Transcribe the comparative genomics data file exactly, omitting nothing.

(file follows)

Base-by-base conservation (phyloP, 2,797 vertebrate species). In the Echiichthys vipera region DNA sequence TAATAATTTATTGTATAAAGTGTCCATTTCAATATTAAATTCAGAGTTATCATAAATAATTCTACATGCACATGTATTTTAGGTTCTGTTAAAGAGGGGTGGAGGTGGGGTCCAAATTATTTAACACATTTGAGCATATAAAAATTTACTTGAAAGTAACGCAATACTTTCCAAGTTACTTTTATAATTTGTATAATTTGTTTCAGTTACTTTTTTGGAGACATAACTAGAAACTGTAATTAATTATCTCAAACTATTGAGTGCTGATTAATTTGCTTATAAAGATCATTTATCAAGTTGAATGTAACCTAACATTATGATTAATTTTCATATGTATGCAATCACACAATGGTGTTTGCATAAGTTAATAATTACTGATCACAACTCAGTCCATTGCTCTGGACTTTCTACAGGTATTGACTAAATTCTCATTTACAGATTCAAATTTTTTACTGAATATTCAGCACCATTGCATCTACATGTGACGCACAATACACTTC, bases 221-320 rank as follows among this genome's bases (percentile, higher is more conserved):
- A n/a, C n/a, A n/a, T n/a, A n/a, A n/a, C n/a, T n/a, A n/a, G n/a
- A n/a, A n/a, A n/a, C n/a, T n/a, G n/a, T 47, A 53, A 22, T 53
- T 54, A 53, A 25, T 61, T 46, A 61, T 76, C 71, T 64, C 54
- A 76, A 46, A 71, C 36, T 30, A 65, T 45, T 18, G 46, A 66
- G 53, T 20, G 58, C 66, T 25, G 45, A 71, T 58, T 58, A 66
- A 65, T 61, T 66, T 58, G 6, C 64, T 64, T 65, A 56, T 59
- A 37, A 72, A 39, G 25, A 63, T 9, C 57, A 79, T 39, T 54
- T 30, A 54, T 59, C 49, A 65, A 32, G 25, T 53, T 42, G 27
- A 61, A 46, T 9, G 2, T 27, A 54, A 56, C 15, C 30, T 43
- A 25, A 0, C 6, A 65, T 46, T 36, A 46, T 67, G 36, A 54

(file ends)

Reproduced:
Base-by-base conservation (phyloP, 2,797 vertebrate species). In the Echiichthys vipera region DNA sequence TAATAATTTATTGTATAAAGTGTCCATTTCAATATTAAATTCAGAGTTATCATAAATAATTCTACATGCACATGTATTTTAGGTTCTGTTAAAGAGGGGTGGAGGTGGGGTCCAAATTATTTAACACATTTGAGCATATAAAAATTTACTTGAAAGTAACGCAATACTTTCCAAGTTACTTTTATAATTTGTATAATTTGTTTCAGTTACTTTTTTGGAGACATAACTAGAAACTGTAATTAATTATCTCAAACTATTGAGTGCTGATTAATTTGCTTATAAAGATCATTTATCAAGTTGAATGTAACCTAACATTATGATTAATTTTCATATGTATGCAATCACACAATGGTGTTTGCATAAGTTAATAATTACTGATCACAACTCAGTCCATTGCTCTGGACTTTCTACAGGTATTGACTAAATTCTCATTTACAGATTCAAATTTTTTACTGAATATTCAGCACCATTGCATCTACATGTGACGCACAATACACTTC, bases 221-320 rank as follows among this genome's bases (percentile, higher is more conserved):
- A n/a, C n/a, A n/a, T n/a, A n/a, A n/a, C n/a, T n/a, A n/a, G n/a
- A n/a, A n/a, A n/a, C n/a, T n/a, G n/a, T 47, A 53, A 22, T 53
- T 54, A 53, A 25, T 61, T 46, A 61, T 76, C 71, T 64, C 54
- A 76, A 46, A 71, C 36, T 30, A 65, T 45, T 18, G 46, A 66
- G 53, T 20, G 58, C 66, T 25, G 45, A 71, T 58, T 58, A 66
- A 65, T 61, T 66, T 58, G 6, C 64, T 64, T 65, A 56, T 59
- A 37, A 72, A 39, G 25, A 63, T 9, C 57, A 79, T 39, T 54
- T 30, A 54, T 59, C 49, A 65, A 32, G 25, T 53, T 42, G 27
- A 61, A 46, T 9, G 2, T 27, A 54, A 56, C 15, C 30, T 43
- A 25, A 0, C 6, A 65, T 46, T 36, A 46, T 67, G 36, A 54